Click to Skip Ad
Closing in...

The Playlist

Watch: Trailer For Documentary 'Nas: Time Is Illmatic' Presents A Classic Rap Album

  • By Kevin Jagernauth
  • |
  • August 29, 2014 1:18 PM
  • |
  • 0 Comments
Time Is Illmatic
Can documentaries about famous rap groups and albums be a new thing please? A few years ago we got the excellent "Beats, Rhymes & Life: The Travels Of A Tribe Called Quest," detailing the fascinating and incredible story of the highly influential hip hop group, and now comes "Nas: Time Is Illmatic," another snapshot of a rapper who has inspired a generation of artists.

Watch: First Trailer For ‘Harmontown’ About ‘Community’ Showrunner Dan Harmon

  • By Zach Hollwedel
  • |
  • August 28, 2014 5:00 PM
  • |
  • 1 Comment
It’s no secret that the mercurial Dan Harmon, creator and showrunner of NBC’s “Community,” had a very public, very messy falling out with his network and certain cast members (cough Chevy Chase cough) in 2012. Underlying tensions between Harmon and the brass at Sony, which produces the show, drove him out after the third season, though he returned a year later. NBC bailed on “Community" after its fifth season back in May of this year, and fans eagerly awaited word on what was next in store for Harmon.

Review: Alex Gibney's Fela Kuti Documentary 'Finding Fela!'

  • By Rodrigo Perez
  • |
  • August 22, 2014 1:42 PM
  • |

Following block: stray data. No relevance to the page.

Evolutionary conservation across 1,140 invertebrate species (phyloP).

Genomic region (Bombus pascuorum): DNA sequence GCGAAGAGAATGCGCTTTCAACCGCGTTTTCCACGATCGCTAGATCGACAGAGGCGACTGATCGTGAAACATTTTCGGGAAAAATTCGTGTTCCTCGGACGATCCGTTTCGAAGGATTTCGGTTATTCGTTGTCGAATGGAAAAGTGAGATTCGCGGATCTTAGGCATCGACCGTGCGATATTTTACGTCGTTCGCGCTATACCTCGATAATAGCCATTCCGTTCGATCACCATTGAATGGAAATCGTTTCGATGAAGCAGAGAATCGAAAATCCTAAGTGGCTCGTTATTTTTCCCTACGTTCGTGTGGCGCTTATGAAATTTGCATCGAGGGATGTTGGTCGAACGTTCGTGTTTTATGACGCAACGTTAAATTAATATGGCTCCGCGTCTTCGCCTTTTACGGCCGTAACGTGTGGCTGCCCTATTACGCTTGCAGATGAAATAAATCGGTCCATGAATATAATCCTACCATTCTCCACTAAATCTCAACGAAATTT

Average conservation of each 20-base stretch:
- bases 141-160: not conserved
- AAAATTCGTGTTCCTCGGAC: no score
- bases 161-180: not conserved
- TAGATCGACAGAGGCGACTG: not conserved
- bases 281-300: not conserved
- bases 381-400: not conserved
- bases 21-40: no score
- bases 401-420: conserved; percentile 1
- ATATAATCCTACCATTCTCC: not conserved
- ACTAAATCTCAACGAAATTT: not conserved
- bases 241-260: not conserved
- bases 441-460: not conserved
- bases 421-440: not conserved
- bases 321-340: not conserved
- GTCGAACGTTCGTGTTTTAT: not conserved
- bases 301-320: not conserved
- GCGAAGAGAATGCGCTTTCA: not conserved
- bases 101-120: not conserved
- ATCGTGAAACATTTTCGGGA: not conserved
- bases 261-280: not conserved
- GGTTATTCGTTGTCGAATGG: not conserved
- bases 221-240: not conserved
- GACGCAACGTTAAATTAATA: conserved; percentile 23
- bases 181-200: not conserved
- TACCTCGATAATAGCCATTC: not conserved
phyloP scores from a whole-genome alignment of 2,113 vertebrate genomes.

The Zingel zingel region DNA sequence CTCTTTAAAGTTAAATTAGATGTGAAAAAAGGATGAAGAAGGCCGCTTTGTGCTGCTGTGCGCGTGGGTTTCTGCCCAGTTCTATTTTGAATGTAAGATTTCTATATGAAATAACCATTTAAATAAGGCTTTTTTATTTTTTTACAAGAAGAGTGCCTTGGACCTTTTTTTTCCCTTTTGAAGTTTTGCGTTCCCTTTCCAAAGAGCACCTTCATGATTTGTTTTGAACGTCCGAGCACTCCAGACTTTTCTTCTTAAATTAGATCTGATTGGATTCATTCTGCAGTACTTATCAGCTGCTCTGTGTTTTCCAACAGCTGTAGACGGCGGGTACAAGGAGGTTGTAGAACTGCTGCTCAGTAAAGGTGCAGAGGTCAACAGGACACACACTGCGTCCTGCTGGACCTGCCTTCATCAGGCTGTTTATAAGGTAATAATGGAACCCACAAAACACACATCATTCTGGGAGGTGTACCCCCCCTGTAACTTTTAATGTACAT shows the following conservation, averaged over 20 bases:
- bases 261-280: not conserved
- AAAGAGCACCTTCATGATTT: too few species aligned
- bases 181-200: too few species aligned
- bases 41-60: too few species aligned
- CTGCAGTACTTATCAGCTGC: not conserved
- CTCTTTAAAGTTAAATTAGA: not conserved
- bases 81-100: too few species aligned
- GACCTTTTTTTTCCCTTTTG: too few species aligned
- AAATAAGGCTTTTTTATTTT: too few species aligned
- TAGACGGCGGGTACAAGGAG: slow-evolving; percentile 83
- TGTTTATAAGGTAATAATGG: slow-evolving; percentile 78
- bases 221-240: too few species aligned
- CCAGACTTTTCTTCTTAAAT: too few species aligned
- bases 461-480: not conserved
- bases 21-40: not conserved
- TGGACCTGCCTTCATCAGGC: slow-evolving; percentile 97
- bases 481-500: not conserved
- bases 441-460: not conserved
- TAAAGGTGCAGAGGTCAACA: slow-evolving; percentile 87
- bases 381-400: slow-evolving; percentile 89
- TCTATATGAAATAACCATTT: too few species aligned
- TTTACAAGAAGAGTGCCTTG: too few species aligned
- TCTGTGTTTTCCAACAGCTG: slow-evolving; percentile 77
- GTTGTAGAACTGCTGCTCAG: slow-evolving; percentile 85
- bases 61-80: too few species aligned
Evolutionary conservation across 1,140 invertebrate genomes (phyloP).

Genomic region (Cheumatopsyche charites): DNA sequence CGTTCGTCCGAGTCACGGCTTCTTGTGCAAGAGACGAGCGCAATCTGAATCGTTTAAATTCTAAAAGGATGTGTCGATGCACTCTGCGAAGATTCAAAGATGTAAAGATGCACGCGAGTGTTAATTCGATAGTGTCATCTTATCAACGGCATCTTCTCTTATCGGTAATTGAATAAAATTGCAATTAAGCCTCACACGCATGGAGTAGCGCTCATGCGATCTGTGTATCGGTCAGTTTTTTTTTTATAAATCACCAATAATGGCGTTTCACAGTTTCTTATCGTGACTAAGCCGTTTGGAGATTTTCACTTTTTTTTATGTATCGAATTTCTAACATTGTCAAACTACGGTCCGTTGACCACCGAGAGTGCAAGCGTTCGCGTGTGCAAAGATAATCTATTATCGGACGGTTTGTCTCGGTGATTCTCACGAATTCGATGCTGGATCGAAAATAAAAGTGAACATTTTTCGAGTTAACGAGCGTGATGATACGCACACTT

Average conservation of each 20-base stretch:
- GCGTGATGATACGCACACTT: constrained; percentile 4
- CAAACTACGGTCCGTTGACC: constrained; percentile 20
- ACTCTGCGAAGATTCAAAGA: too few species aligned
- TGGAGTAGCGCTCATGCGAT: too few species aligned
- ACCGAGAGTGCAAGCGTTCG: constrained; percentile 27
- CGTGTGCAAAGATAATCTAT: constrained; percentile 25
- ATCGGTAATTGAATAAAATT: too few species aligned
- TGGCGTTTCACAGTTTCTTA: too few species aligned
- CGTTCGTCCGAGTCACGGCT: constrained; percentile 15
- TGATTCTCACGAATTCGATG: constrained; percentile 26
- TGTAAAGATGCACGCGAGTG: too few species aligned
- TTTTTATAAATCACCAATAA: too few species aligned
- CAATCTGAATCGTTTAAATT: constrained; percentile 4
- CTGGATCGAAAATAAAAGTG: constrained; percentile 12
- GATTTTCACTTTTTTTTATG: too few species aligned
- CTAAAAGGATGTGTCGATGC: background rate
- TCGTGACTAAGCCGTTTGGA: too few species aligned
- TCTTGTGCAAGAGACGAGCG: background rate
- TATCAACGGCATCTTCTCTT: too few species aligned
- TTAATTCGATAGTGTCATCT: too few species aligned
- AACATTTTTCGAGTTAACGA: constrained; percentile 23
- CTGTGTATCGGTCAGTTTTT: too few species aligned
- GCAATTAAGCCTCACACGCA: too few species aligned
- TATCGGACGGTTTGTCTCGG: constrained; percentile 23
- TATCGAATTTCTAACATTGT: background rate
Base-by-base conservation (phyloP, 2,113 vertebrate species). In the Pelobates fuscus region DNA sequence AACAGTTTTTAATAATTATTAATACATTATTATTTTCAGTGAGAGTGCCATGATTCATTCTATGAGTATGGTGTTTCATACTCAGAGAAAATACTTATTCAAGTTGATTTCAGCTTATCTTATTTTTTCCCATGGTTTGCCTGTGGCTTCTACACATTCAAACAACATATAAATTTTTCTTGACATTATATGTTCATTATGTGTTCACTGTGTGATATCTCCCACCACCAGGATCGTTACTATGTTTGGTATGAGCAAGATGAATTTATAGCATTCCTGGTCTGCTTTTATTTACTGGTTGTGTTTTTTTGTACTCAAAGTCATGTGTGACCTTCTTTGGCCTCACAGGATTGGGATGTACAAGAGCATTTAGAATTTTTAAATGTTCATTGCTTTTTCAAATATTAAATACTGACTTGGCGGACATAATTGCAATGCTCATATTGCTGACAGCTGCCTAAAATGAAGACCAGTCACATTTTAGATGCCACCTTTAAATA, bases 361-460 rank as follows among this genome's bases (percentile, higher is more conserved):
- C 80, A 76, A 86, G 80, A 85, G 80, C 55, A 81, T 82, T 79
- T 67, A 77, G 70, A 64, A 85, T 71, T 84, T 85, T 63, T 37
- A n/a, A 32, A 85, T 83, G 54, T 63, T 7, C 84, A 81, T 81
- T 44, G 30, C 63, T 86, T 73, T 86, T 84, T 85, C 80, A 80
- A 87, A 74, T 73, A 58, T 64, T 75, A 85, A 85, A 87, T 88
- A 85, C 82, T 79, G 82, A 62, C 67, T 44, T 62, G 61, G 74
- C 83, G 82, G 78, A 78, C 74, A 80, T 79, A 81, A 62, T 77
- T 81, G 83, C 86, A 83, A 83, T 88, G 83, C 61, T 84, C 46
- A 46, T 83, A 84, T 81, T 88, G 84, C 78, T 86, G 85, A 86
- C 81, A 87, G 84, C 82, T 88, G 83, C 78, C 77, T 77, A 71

• 2 Comments
Finding Fela
The legendary musician, producer, innovator and thinker Brian Eno once famously called the Nigerian Afrobeat meter one of the three greatest drumbeats of the 1970s (along with Germany’s propulsive Motorik pulse and James Brown's Stubblefield-driven funky drummer groove). And Eno's early declarations have hardly proved wrong over the decades, often turning into reliable maxims. While genius drummer Tony Allen would physically provide the rhythm, the Afrobeat sound was conceived and pioneered by Fela Anikulapo Ransome Kuti, the multi-instrumentalist godfather of this remarkable polyrhythmic African jazzfunk genre. Kuti was to Afrobeat what Bob Marley was to reggae, what Brown was to funk; a musical giant in the scene with few rightful claimers to the throne. But unlike his contemporaries who are all recognized legends worldwide, Kuti still remains largely a musical cult figure to this day.

Review: Football Doc 'We Could Be King' Makes A Good Run For The Goal Line

  • By Kevin Jagernauth
  • |
  • August 21, 2014 7:04 PM
  • |
  • 1 Comment
We Could Be King
For many communities in the U.S., like those depicted in "Friday Night Lights," football is a kind of religion as much as it is commerce, a national pasttime turned into weekly spectacle around which entire cities and towns live and breathe. But in the inner city, football offers hope, a chance to stay off the streets, brotherhood and a feeling of pride that they might not get elsewhere. The sport isn't a ritual or rite-of-passage but a tool for survival, and for many cities across the country, kids in low income high schools are at risk of losing the very thing that offers a window to a better future, and an opportunity to show off the best they can be. In 2013, the School District of Philadelphia, facing a massive budget shortfall, introduced a series of drastic cuts which included closing 24 schools. And that's where the documentary "We Could Be King" kicks off.

Exclusive: Trailer For Polygamy And Women's Rights Documentary 'Bitter Honey'

  • By Kevin Jagernauth
  • |
  • August 21, 2014 10:03 AM
  • |
  • 1 Comment
Bitter Honey